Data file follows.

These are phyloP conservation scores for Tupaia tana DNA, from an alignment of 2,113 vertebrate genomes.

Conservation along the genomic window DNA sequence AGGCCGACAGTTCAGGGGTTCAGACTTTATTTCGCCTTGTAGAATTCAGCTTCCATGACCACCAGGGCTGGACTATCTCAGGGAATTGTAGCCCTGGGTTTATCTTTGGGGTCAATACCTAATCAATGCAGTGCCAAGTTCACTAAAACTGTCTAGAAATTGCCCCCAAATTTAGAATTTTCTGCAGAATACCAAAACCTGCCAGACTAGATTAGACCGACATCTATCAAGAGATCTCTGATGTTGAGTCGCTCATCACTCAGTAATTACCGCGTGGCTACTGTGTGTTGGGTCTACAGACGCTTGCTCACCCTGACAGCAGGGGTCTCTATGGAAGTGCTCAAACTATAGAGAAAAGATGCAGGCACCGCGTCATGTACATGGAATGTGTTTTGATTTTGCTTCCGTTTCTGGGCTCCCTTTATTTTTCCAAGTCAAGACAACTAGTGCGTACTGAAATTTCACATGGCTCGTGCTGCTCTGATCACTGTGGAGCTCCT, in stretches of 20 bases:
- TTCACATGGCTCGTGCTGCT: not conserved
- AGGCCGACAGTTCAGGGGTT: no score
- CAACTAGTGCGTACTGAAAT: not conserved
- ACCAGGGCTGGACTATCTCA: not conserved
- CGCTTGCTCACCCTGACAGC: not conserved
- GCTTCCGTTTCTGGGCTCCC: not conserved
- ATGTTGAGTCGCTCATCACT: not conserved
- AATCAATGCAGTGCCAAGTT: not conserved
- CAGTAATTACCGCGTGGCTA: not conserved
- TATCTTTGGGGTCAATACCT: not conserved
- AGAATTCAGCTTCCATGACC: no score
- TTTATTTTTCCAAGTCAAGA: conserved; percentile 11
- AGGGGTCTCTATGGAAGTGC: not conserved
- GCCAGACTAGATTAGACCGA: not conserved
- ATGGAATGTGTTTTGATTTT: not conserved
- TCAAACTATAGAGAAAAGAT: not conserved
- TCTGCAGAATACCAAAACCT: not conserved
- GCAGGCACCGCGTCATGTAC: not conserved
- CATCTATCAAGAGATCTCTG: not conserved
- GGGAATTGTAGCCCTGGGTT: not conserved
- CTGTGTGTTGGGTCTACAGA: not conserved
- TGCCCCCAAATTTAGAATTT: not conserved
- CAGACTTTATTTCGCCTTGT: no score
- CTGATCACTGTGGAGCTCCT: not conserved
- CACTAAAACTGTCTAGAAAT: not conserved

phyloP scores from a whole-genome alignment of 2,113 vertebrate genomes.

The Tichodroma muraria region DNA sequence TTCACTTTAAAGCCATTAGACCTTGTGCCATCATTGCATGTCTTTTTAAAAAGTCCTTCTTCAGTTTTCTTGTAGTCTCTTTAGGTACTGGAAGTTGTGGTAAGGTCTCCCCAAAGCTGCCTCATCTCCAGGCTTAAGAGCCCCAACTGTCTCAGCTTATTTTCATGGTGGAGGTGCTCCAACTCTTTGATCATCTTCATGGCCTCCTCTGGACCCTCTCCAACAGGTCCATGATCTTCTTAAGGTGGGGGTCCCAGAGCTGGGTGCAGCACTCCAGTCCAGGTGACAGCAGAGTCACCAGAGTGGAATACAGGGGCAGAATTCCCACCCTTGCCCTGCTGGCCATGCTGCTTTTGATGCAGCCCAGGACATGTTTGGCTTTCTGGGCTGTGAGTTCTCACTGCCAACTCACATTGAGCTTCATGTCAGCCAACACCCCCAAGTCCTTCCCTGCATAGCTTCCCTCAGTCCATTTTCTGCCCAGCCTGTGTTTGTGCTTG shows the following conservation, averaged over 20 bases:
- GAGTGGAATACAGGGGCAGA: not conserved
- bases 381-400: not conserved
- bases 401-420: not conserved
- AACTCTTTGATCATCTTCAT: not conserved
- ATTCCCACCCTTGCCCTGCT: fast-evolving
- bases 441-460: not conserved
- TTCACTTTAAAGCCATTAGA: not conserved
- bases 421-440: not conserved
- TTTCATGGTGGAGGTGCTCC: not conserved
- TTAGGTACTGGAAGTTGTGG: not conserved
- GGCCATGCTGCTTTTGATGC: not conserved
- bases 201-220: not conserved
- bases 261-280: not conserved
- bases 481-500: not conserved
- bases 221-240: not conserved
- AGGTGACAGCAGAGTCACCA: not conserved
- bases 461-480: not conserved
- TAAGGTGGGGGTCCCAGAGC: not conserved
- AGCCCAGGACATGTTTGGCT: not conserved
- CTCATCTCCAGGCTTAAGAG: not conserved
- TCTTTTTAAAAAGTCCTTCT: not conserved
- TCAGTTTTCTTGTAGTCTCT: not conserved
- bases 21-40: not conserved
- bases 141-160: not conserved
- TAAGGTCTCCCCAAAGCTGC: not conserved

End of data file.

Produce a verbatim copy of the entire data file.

These are phyloP conservation scores for Tupaia tana DNA, from an alignment of 2,113 vertebrate genomes.

Conservation along the genomic window DNA sequence AGGCCGACAGTTCAGGGGTTCAGACTTTATTTCGCCTTGTAGAATTCAGCTTCCATGACCACCAGGGCTGGACTATCTCAGGGAATTGTAGCCCTGGGTTTATCTTTGGGGTCAATACCTAATCAATGCAGTGCCAAGTTCACTAAAACTGTCTAGAAATTGCCCCCAAATTTAGAATTTTCTGCAGAATACCAAAACCTGCCAGACTAGATTAGACCGACATCTATCAAGAGATCTCTGATGTTGAGTCGCTCATCACTCAGTAATTACCGCGTGGCTACTGTGTGTTGGGTCTACAGACGCTTGCTCACCCTGACAGCAGGGGTCTCTATGGAAGTGCTCAAACTATAGAGAAAAGATGCAGGCACCGCGTCATGTACATGGAATGTGTTTTGATTTTGCTTCCGTTTCTGGGCTCCCTTTATTTTTCCAAGTCAAGACAACTAGTGCGTACTGAAATTTCACATGGCTCGTGCTGCTCTGATCACTGTGGAGCTCCT, in stretches of 20 bases:
- TTCACATGGCTCGTGCTGCT: not conserved
- AGGCCGACAGTTCAGGGGTT: no score
- CAACTAGTGCGTACTGAAAT: not conserved
- ACCAGGGCTGGACTATCTCA: not conserved
- CGCTTGCTCACCCTGACAGC: not conserved
- GCTTCCGTTTCTGGGCTCCC: not conserved
- ATGTTGAGTCGCTCATCACT: not conserved
- AATCAATGCAGTGCCAAGTT: not conserved
- CAGTAATTACCGCGTGGCTA: not conserved
- TATCTTTGGGGTCAATACCT: not conserved
- AGAATTCAGCTTCCATGACC: no score
- TTTATTTTTCCAAGTCAAGA: conserved; percentile 11
- AGGGGTCTCTATGGAAGTGC: not conserved
- GCCAGACTAGATTAGACCGA: not conserved
- ATGGAATGTGTTTTGATTTT: not conserved
- TCAAACTATAGAGAAAAGAT: not conserved
- TCTGCAGAATACCAAAACCT: not conserved
- GCAGGCACCGCGTCATGTAC: not conserved
- CATCTATCAAGAGATCTCTG: not conserved
- GGGAATTGTAGCCCTGGGTT: not conserved
- CTGTGTGTTGGGTCTACAGA: not conserved
- TGCCCCCAAATTTAGAATTT: not conserved
- CAGACTTTATTTCGCCTTGT: no score
- CTGATCACTGTGGAGCTCCT: not conserved
- CACTAAAACTGTCTAGAAAT: not conserved

phyloP scores from a whole-genome alignment of 2,113 vertebrate genomes.

The Tichodroma muraria region DNA sequence TTCACTTTAAAGCCATTAGACCTTGTGCCATCATTGCATGTCTTTTTAAAAAGTCCTTCTTCAGTTTTCTTGTAGTCTCTTTAGGTACTGGAAGTTGTGGTAAGGTCTCCCCAAAGCTGCCTCATCTCCAGGCTTAAGAGCCCCAACTGTCTCAGCTTATTTTCATGGTGGAGGTGCTCCAACTCTTTGATCATCTTCATGGCCTCCTCTGGACCCTCTCCAACAGGTCCATGATCTTCTTAAGGTGGGGGTCCCAGAGCTGGGTGCAGCACTCCAGTCCAGGTGACAGCAGAGTCACCAGAGTGGAATACAGGGGCAGAATTCCCACCCTTGCCCTGCTGGCCATGCTGCTTTTGATGCAGCCCAGGACATGTTTGGCTTTCTGGGCTGTGAGTTCTCACTGCCAACTCACATTGAGCTTCATGTCAGCCAACACCCCCAAGTCCTTCCCTGCATAGCTTCCCTCAGTCCATTTTCTGCCCAGCCTGTGTTTGTGCTTG shows the following conservation, averaged over 20 bases:
- GAGTGGAATACAGGGGCAGA: not conserved
- bases 381-400: not conserved
- bases 401-420: not conserved
- AACTCTTTGATCATCTTCAT: not conserved
- ATTCCCACCCTTGCCCTGCT: fast-evolving
- bases 441-460: not conserved
- TTCACTTTAAAGCCATTAGA: not conserved
- bases 421-440: not conserved
- TTTCATGGTGGAGGTGCTCC: not conserved
- TTAGGTACTGGAAGTTGTGG: not conserved
- GGCCATGCTGCTTTTGATGC: not conserved
- bases 201-220: not conserved
- bases 261-280: not conserved
- bases 481-500: not conserved
- bases 221-240: not conserved
- AGGTGACAGCAGAGTCACCA: not conserved
- bases 461-480: not conserved
- TAAGGTGGGGGTCCCAGAGC: not conserved
- AGCCCAGGACATGTTTGGCT: not conserved
- CTCATCTCCAGGCTTAAGAG: not conserved
- TCTTTTTAAAAAGTCCTTCT: not conserved
- TCAGTTTTCTTGTAGTCTCT: not conserved
- bases 21-40: not conserved
- bases 141-160: not conserved
- TAAGGTCTCCCCAAAGCTGC: not conserved